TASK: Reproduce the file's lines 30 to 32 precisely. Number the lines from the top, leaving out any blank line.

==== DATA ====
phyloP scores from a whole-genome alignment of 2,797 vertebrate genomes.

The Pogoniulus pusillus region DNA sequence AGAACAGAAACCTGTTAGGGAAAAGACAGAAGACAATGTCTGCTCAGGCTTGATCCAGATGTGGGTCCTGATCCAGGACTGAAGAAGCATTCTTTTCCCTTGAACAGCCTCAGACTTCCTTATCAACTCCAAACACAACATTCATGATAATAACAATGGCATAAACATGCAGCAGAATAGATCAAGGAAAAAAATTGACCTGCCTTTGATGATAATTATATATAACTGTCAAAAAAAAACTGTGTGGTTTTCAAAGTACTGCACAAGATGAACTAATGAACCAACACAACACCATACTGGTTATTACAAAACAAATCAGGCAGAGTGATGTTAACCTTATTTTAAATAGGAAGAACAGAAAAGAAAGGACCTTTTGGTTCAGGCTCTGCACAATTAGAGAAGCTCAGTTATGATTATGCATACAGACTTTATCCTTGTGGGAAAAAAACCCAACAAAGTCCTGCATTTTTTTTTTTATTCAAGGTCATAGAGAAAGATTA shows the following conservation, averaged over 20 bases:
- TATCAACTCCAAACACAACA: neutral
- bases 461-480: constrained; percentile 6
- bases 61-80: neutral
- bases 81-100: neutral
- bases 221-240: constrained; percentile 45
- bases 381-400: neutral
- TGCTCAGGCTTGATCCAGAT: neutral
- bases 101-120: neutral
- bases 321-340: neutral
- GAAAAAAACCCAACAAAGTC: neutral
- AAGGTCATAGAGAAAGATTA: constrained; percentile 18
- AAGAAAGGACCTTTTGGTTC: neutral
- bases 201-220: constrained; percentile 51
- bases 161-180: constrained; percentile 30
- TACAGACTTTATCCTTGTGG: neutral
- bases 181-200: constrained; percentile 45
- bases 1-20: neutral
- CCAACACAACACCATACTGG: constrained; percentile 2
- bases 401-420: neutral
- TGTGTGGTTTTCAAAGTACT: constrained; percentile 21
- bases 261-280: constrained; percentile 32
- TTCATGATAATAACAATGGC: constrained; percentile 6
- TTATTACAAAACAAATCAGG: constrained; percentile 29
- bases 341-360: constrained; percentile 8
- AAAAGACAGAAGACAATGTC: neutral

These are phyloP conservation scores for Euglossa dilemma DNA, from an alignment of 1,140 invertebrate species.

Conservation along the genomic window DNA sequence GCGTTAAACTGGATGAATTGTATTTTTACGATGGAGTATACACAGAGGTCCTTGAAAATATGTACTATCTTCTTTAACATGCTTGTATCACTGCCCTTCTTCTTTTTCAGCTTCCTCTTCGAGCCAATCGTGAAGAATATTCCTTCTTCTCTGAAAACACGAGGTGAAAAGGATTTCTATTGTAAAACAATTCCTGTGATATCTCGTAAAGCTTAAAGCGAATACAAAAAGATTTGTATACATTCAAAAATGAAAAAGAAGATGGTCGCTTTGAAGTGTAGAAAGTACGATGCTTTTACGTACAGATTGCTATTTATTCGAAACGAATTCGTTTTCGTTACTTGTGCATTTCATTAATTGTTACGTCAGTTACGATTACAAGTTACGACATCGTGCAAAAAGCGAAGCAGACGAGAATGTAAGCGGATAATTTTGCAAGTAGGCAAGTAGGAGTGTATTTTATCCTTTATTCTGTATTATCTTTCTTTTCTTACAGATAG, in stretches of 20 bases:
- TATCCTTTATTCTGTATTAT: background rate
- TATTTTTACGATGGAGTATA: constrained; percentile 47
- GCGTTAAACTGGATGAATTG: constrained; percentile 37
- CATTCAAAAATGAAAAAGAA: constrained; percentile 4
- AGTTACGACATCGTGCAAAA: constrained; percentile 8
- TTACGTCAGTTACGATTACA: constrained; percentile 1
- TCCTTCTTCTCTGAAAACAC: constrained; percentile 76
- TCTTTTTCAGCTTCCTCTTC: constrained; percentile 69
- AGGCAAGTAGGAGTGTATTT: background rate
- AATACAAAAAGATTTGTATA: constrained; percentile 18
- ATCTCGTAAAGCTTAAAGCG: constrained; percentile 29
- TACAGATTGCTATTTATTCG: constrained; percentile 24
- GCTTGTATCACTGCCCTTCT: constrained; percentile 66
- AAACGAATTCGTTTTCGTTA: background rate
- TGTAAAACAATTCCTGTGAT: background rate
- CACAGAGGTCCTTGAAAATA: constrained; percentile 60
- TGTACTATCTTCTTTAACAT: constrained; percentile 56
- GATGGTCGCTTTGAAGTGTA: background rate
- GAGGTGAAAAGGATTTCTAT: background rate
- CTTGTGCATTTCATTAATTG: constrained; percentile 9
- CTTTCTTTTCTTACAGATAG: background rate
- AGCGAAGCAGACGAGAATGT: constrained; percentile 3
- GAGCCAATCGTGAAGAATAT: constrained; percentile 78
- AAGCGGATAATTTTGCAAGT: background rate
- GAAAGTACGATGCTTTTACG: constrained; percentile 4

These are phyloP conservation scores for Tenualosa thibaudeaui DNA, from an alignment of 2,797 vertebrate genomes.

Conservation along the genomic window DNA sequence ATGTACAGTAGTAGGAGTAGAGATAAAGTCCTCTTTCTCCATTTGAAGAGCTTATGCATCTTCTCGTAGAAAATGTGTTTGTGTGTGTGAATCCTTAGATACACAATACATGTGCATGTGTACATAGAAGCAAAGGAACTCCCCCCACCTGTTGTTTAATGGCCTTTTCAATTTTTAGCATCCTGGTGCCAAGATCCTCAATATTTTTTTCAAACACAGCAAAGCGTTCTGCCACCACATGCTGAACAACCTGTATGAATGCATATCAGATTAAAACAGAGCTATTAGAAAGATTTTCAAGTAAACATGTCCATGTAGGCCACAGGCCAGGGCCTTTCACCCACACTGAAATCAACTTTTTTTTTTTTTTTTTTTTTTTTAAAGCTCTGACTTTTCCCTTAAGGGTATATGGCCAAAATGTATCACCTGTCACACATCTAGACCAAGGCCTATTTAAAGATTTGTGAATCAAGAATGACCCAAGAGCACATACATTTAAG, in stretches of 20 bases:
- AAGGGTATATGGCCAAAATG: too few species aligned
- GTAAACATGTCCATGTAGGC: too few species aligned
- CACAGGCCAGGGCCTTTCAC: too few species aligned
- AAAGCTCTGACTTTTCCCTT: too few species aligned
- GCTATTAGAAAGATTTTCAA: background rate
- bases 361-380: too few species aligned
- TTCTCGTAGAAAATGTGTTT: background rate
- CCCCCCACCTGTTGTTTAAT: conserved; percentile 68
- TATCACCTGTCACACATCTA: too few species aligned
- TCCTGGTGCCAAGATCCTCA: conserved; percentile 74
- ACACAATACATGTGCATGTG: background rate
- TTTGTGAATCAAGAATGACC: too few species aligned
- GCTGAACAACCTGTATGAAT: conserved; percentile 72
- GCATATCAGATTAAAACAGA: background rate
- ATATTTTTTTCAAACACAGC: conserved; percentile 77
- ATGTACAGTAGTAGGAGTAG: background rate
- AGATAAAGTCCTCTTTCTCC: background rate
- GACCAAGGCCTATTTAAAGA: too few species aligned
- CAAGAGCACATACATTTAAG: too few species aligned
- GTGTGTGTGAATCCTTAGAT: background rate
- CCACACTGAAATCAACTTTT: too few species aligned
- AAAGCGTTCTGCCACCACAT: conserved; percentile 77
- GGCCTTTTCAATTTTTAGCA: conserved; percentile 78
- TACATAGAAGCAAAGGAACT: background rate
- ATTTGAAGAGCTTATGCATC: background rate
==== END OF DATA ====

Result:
- TATCCTTTATTCTGTATTAT: background rate
- TATTTTTACGATGGAGTATA: constrained; percentile 47
- GCGTTAAACTGGATGAATTG: constrained; percentile 37